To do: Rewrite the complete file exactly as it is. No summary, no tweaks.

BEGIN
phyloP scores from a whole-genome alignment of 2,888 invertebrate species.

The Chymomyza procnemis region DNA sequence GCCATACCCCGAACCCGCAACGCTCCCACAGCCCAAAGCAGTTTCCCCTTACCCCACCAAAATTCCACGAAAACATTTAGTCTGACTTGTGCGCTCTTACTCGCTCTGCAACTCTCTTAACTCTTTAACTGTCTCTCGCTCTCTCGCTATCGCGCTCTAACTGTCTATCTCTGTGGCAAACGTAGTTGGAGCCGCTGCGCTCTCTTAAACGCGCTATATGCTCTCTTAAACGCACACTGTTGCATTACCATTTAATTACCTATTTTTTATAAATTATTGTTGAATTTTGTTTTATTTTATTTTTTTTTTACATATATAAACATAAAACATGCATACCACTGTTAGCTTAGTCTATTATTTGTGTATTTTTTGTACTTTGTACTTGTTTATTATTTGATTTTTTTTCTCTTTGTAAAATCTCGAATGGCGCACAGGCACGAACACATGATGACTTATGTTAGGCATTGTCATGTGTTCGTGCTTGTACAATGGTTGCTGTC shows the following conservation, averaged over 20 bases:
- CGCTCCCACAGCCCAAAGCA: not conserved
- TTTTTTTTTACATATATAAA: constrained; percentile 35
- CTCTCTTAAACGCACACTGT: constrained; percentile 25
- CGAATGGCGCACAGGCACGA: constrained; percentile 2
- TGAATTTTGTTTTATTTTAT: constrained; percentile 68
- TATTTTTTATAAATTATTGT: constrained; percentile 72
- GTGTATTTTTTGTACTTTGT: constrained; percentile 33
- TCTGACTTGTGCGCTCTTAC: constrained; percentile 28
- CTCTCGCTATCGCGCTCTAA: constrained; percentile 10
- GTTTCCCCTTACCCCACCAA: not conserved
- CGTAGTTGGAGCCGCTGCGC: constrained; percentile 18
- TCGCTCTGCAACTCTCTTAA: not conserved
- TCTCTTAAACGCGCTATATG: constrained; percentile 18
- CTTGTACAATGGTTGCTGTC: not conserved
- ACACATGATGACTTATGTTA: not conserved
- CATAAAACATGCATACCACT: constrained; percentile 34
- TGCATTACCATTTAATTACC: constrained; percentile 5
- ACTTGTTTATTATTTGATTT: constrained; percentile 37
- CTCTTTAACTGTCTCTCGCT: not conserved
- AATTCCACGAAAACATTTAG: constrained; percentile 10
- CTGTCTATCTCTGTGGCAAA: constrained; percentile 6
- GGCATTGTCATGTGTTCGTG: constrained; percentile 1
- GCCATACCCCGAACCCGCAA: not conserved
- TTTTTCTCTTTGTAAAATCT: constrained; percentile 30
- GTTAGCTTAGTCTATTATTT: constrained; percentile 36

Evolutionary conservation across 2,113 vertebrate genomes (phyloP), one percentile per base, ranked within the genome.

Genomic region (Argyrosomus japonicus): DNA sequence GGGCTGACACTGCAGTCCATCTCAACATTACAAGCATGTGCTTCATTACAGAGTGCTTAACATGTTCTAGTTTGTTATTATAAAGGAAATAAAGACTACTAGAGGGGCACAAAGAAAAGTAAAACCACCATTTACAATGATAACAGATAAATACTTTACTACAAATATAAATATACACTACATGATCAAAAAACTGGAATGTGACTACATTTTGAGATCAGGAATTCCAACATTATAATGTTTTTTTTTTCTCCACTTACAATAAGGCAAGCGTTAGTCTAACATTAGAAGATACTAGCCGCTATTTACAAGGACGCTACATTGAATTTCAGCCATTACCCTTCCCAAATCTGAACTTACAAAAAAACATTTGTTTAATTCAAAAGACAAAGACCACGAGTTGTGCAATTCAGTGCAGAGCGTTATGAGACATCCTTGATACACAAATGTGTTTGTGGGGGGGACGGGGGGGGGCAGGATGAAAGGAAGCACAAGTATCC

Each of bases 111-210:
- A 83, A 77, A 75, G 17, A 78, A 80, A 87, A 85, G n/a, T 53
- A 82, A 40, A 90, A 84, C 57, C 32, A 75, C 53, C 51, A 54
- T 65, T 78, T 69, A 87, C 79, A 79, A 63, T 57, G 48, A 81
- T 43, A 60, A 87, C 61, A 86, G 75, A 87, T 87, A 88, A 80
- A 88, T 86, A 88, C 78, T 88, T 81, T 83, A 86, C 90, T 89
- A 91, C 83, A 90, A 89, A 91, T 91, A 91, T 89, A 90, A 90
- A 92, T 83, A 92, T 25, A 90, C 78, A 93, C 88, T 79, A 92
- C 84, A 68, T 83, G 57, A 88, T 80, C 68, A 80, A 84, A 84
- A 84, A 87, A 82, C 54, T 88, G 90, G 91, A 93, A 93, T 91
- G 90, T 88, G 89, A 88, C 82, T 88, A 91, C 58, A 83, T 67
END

phyloP scores from a whole-genome alignment of 2,888 invertebrate species.

The Chymomyza procnemis region DNA sequence GCCATACCCCGAACCCGCAACGCTCCCACAGCCCAAAGCAGTTTCCCCTTACCCCACCAAAATTCCACGAAAACATTTAGTCTGACTTGTGCGCTCTTACTCGCTCTGCAACTCTCTTAACTCTTTAACTGTCTCTCGCTCTCTCGCTATCGCGCTCTAACTGTCTATCTCTGTGGCAAACGTAGTTGGAGCCGCTGCGCTCTCTTAAACGCGCTATATGCTCTCTTAAACGCACACTGTTGCATTACCATTTAATTACCTATTTTTTATAAATTATTGTTGAATTTTGTTTTATTTTATTTTTTTTTTACATATATAAACATAAAACATGCATACCACTGTTAGCTTAGTCTATTATTTGTGTATTTTTTGTACTTTGTACTTGTTTATTATTTGATTTTTTTTCTCTTTGTAAAATCTCGAATGGCGCACAGGCACGAACACATGATGACTTATGTTAGGCATTGTCATGTGTTCGTGCTTGTACAATGGTTGCTGTC shows the following conservation, averaged over 20 bases:
- CGCTCCCACAGCCCAAAGCA: not conserved
- TTTTTTTTTACATATATAAA: constrained; percentile 35
- CTCTCTTAAACGCACACTGT: constrained; percentile 25
- CGAATGGCGCACAGGCACGA: constrained; percentile 2
- TGAATTTTGTTTTATTTTAT: constrained; percentile 68
- TATTTTTTATAAATTATTGT: constrained; percentile 72
- GTGTATTTTTTGTACTTTGT: constrained; percentile 33
- TCTGACTTGTGCGCTCTTAC: constrained; percentile 28
- CTCTCGCTATCGCGCTCTAA: constrained; percentile 10
- GTTTCCCCTTACCCCACCAA: not conserved
- CGTAGTTGGAGCCGCTGCGC: constrained; percentile 18
- TCGCTCTGCAACTCTCTTAA: not conserved
- TCTCTTAAACGCGCTATATG: constrained; percentile 18
- CTTGTACAATGGTTGCTGTC: not conserved
- ACACATGATGACTTATGTTA: not conserved
- CATAAAACATGCATACCACT: constrained; percentile 34
- TGCATTACCATTTAATTACC: constrained; percentile 5
- ACTTGTTTATTATTTGATTT: constrained; percentile 37
- CTCTTTAACTGTCTCTCGCT: not conserved
- AATTCCACGAAAACATTTAG: constrained; percentile 10
- CTGTCTATCTCTGTGGCAAA: constrained; percentile 6
- GGCATTGTCATGTGTTCGTG: constrained; percentile 1
- GCCATACCCCGAACCCGCAA: not conserved
- TTTTTCTCTTTGTAAAATCT: constrained; percentile 30
- GTTAGCTTAGTCTATTATTT: constrained; percentile 36

Evolutionary conservation across 2,113 vertebrate genomes (phyloP), one percentile per base, ranked within the genome.

Genomic region (Argyrosomus japonicus): DNA sequence GGGCTGACACTGCAGTCCATCTCAACATTACAAGCATGTGCTTCATTACAGAGTGCTTAACATGTTCTAGTTTGTTATTATAAAGGAAATAAAGACTACTAGAGGGGCACAAAGAAAAGTAAAACCACCATTTACAATGATAACAGATAAATACTTTACTACAAATATAAATATACACTACATGATCAAAAAACTGGAATGTGACTACATTTTGAGATCAGGAATTCCAACATTATAATGTTTTTTTTTTCTCCACTTACAATAAGGCAAGCGTTAGTCTAACATTAGAAGATACTAGCCGCTATTTACAAGGACGCTACATTGAATTTCAGCCATTACCCTTCCCAAATCTGAACTTACAAAAAAACATTTGTTTAATTCAAAAGACAAAGACCACGAGTTGTGCAATTCAGTGCAGAGCGTTATGAGACATCCTTGATACACAAATGTGTTTGTGGGGGGGACGGGGGGGGGCAGGATGAAAGGAAGCACAAGTATCC

Each of bases 111-210:
- A 83, A 77, A 75, G 17, A 78, A 80, A 87, A 85, G n/a, T 53
- A 82, A 40, A 90, A 84, C 57, C 32, A 75, C 53, C 51, A 54
- T 65, T 78, T 69, A 87, C 79, A 79, A 63, T 57, G 48, A 81
- T 43, A 60, A 87, C 61, A 86, G 75, A 87, T 87, A 88, A 80
- A 88, T 86, A 88, C 78, T 88, T 81, T 83, A 86, C 90, T 89
- A 91, C 83, A 90, A 89, A 91, T 91, A 91, T 89, A 90, A 90
- A 92, T 83, A 92, T 25, A 90, C 78, A 93, C 88, T 79, A 92
- C 84, A 68, T 83, G 57, A 88, T 80, C 68, A 80, A 84, A 84
- A 84, A 87, A 82, C 54, T 88, G 90, G 91, A 93, A 93, T 91
- G 90, T 88, G 89, A 88, C 82, T 88, A 91, C 58, A 83, T 67